The lack of nutrients means that children will grow weak, the pediatric surgeon said, and that they will quickly begin to exhibit symptoms such as fatigue, sleepiness, diarrhea, vomiting, anemia, sunken eyes, and joint pains. For the same reason, Dr. al-Sabe maintained, children also respond to treatment fairly quickly — but “on the condition that they have not experienced malnutrition for more than a week.”

    After one week, reversing the effects of malnutrition becomes much more difficult. Al-Sabe’ asserts that children’s digestive tracts will slow down, they might begin to suffer from kidney failure, and their bellies can swell with fluids.

    That is what is particularly devastating for Gaza — over 335,000 children have undergone varying degrees of extreme malnutrition for months on end. The consequences are difficult to fathom on a population-wide level and for future generations. As of the time of writing, over 30 children have already died due to malnutrition in northern Gaza, but the real number is likely much higher given the lack of reporting in many areas in the north.

    ‘He didn’t need a miracle to save him’

    Yazan’s mother, Marwa Kafarneh, could barely contain her tears as she spoke of her son.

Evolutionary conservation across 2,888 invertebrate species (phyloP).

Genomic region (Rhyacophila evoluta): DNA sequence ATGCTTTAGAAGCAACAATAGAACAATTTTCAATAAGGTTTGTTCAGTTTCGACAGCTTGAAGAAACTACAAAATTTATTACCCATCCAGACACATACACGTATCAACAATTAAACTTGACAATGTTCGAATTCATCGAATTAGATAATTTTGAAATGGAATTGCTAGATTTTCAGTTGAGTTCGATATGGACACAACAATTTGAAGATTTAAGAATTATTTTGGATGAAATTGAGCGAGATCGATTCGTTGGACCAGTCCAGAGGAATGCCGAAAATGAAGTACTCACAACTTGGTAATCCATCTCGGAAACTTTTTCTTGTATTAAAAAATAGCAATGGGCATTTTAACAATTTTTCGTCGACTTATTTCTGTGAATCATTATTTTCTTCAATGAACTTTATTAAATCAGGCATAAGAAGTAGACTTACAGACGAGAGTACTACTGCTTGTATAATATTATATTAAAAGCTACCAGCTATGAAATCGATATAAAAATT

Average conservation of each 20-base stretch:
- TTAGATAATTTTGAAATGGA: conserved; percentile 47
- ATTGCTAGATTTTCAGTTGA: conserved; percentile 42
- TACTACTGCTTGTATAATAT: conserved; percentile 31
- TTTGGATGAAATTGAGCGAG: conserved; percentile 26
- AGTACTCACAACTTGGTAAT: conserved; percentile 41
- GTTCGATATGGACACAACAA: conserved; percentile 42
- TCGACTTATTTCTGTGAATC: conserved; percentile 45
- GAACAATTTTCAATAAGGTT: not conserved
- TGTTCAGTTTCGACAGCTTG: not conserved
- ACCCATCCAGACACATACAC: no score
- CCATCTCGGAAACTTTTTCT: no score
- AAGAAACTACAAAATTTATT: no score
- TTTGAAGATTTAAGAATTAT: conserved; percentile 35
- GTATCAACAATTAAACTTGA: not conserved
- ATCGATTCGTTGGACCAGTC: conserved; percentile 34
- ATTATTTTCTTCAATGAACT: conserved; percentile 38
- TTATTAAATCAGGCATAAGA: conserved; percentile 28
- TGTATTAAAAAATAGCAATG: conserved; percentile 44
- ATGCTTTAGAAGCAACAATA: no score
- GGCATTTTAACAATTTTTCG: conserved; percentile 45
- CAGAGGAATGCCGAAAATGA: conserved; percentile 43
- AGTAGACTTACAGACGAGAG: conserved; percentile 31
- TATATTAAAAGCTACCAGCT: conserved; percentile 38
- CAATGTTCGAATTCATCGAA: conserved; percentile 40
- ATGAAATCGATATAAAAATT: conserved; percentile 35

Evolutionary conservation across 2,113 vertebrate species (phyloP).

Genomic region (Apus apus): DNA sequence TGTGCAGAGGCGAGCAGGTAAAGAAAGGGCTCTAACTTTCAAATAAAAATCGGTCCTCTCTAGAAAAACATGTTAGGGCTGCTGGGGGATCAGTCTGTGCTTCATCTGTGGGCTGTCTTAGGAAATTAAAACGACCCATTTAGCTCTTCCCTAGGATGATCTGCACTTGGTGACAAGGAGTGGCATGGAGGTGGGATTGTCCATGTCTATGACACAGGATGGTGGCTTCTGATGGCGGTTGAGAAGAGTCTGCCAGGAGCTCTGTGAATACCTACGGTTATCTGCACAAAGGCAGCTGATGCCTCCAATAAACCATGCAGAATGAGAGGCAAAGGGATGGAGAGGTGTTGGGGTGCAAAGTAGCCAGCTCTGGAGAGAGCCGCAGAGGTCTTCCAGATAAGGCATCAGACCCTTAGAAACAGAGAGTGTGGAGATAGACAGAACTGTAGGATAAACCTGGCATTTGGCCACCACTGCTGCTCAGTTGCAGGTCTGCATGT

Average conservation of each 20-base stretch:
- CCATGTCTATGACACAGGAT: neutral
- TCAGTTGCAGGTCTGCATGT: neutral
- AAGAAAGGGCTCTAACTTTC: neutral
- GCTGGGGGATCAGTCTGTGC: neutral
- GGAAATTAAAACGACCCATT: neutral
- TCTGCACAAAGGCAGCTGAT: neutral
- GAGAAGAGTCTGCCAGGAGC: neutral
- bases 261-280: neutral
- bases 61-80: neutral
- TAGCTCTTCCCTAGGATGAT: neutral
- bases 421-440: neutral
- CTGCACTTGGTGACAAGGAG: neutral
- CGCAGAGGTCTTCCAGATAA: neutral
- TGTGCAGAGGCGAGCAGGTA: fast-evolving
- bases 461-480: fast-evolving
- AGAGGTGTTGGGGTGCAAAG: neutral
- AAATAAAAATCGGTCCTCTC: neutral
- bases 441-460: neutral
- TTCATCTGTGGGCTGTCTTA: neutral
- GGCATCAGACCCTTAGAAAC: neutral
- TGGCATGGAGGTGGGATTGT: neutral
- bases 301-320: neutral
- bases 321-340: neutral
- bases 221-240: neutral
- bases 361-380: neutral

“He was a normal boy despite his illness,” she told Mondoweiss. “He played with his brothers. He crawled and moved about, and he could open closets and use the phone, and he would watch things on it for hours.”

    “He could have lived a long life, a normal life,” she continued. “His father would have brought him everything that he needed. He wouldn’t have had to feel hungry for even a single day.”

    When she saw that the images of her son’s emaciated body had gone viral on social media, Marwa said that she preferred death over looking at the photos. “My eldest son died in front of my eyes, in front of all of our eyes,” she said. “We weren’t able to save him. And he didn’t need a miracle to save him either. All he needed was the food that we’ve always been able to provide for him.”

    Reflecting as she cried, she added: “But finding that food in Gaza today takes nothing less than a miracle.”

    Tareq S. Hajjaj
    Tareq S. Hajjaj is the Mondoweiss Gaza Correspondent and a member of the Palestinian Writers Union. He studied English Literature at Al-Azhar University in Gaza. He started his career in journalism in 2015, working as a news writer and translator for the local newspaper Donia al-Watan. He has reported for Elbadi, Middle East Eye, and Al-Monitor. Follow him on Twitter at @Tareqshajjaj.

    BEFORE YOU GO – At Mondoweiss, we understand the power of telling Palestinian stories. For 17 years, we have pushed back when the mainstream media published lies or echoed politicians’ hateful rhetoric. Now, Palestinian voices are more important than ever.

    Our traffic has increased ten times since October 7, and we need your help to cover our increased expenses.

    Support our journalists with a donation today.